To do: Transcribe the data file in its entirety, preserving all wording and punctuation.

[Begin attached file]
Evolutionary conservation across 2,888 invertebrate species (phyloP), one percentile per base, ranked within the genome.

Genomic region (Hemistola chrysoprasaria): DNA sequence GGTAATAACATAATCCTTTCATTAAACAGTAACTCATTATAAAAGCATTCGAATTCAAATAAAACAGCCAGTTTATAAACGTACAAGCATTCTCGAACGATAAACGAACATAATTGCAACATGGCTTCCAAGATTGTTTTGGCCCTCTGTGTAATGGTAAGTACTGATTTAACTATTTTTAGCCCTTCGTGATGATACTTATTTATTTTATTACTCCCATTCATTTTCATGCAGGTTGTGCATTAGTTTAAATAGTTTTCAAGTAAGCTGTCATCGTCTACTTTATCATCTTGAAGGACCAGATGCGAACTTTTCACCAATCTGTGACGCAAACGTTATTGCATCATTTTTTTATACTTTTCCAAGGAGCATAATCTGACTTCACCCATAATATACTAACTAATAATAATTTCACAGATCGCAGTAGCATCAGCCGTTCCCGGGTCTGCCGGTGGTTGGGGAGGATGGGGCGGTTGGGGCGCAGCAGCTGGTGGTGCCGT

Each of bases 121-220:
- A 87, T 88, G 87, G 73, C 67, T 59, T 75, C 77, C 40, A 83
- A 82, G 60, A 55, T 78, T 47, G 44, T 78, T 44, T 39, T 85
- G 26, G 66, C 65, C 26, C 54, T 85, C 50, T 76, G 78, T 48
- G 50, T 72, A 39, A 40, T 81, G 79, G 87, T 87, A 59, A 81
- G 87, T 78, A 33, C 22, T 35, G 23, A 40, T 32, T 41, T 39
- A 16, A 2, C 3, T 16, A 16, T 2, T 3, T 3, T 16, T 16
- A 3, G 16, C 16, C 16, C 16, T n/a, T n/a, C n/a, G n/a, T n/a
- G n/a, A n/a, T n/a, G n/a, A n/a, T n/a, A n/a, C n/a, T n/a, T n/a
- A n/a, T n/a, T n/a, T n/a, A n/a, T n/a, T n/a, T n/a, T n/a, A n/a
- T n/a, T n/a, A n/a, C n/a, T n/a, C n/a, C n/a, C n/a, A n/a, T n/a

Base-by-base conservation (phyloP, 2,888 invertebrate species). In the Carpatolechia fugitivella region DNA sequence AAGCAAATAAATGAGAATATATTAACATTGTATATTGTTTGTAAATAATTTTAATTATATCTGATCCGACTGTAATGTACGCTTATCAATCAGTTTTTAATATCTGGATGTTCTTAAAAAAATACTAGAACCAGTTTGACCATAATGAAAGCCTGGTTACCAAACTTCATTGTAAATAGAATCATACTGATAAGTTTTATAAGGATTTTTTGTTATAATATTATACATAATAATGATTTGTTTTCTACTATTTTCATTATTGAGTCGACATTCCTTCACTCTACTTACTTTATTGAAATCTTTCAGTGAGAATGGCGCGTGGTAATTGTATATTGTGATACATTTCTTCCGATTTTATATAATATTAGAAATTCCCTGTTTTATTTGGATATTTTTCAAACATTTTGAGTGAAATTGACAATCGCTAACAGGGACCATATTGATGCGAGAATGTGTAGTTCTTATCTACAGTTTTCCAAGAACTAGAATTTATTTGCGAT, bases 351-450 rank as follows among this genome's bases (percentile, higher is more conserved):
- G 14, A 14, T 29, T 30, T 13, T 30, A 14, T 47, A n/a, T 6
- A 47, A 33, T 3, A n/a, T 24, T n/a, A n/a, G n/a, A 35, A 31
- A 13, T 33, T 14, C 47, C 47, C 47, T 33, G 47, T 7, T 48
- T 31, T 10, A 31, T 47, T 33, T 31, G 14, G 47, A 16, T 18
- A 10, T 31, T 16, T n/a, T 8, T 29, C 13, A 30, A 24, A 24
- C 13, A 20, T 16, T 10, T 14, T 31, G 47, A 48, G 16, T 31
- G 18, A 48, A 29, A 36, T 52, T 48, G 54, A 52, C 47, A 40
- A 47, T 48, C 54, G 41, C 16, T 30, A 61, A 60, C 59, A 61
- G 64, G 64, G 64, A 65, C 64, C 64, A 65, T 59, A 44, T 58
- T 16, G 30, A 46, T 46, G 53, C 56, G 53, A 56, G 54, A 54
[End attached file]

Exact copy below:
Evolutionary conservation across 2,888 invertebrate species (phyloP), one percentile per base, ranked within the genome.

Genomic region (Hemistola chrysoprasaria): DNA sequence GGTAATAACATAATCCTTTCATTAAACAGTAACTCATTATAAAAGCATTCGAATTCAAATAAAACAGCCAGTTTATAAACGTACAAGCATTCTCGAACGATAAACGAACATAATTGCAACATGGCTTCCAAGATTGTTTTGGCCCTCTGTGTAATGGTAAGTACTGATTTAACTATTTTTAGCCCTTCGTGATGATACTTATTTATTTTATTACTCCCATTCATTTTCATGCAGGTTGTGCATTAGTTTAAATAGTTTTCAAGTAAGCTGTCATCGTCTACTTTATCATCTTGAAGGACCAGATGCGAACTTTTCACCAATCTGTGACGCAAACGTTATTGCATCATTTTTTTATACTTTTCCAAGGAGCATAATCTGACTTCACCCATAATATACTAACTAATAATAATTTCACAGATCGCAGTAGCATCAGCCGTTCCCGGGTCTGCCGGTGGTTGGGGAGGATGGGGCGGTTGGGGCGCAGCAGCTGGTGGTGCCGT

Each of bases 121-220:
- A 87, T 88, G 87, G 73, C 67, T 59, T 75, C 77, C 40, A 83
- A 82, G 60, A 55, T 78, T 47, G 44, T 78, T 44, T 39, T 85
- G 26, G 66, C 65, C 26, C 54, T 85, C 50, T 76, G 78, T 48
- G 50, T 72, A 39, A 40, T 81, G 79, G 87, T 87, A 59, A 81
- G 87, T 78, A 33, C 22, T 35, G 23, A 40, T 32, T 41, T 39
- A 16, A 2, C 3, T 16, A 16, T 2, T 3, T 3, T 16, T 16
- A 3, G 16, C 16, C 16, C 16, T n/a, T n/a, C n/a, G n/a, T n/a
- G n/a, A n/a, T n/a, G n/a, A n/a, T n/a, A n/a, C n/a, T n/a, T n/a
- A n/a, T n/a, T n/a, T n/a, A n/a, T n/a, T n/a, T n/a, T n/a, A n/a
- T n/a, T n/a, A n/a, C n/a, T n/a, C n/a, C n/a, C n/a, A n/a, T n/a

Base-by-base conservation (phyloP, 2,888 invertebrate species). In the Carpatolechia fugitivella region DNA sequence AAGCAAATAAATGAGAATATATTAACATTGTATATTGTTTGTAAATAATTTTAATTATATCTGATCCGACTGTAATGTACGCTTATCAATCAGTTTTTAATATCTGGATGTTCTTAAAAAAATACTAGAACCAGTTTGACCATAATGAAAGCCTGGTTACCAAACTTCATTGTAAATAGAATCATACTGATAAGTTTTATAAGGATTTTTTGTTATAATATTATACATAATAATGATTTGTTTTCTACTATTTTCATTATTGAGTCGACATTCCTTCACTCTACTTACTTTATTGAAATCTTTCAGTGAGAATGGCGCGTGGTAATTGTATATTGTGATACATTTCTTCCGATTTTATATAATATTAGAAATTCCCTGTTTTATTTGGATATTTTTCAAACATTTTGAGTGAAATTGACAATCGCTAACAGGGACCATATTGATGCGAGAATGTGTAGTTCTTATCTACAGTTTTCCAAGAACTAGAATTTATTTGCGAT, bases 351-450 rank as follows among this genome's bases (percentile, higher is more conserved):
- G 14, A 14, T 29, T 30, T 13, T 30, A 14, T 47, A n/a, T 6
- A 47, A 33, T 3, A n/a, T 24, T n/a, A n/a, G n/a, A 35, A 31
- A 13, T 33, T 14, C 47, C 47, C 47, T 33, G 47, T 7, T 48
- T 31, T 10, A 31, T 47, T 33, T 31, G 14, G 47, A 16, T 18
- A 10, T 31, T 16, T n/a, T 8, T 29, C 13, A 30, A 24, A 24
- C 13, A 20, T 16, T 10, T 14, T 31, G 47, A 48, G 16, T 31
- G 18, A 48, A 29, A 36, T 52, T 48, G 54, A 52, C 47, A 40
- A 47, T 48, C 54, G 41, C 16, T 30, A 61, A 60, C 59, A 61
- G 64, G 64, G 64, A 65, C 64, C 64, A 65, T 59, A 44, T 58
- T 16, G 30, A 46, T 46, G 53, C 56, G 53, A 56, G 54, A 54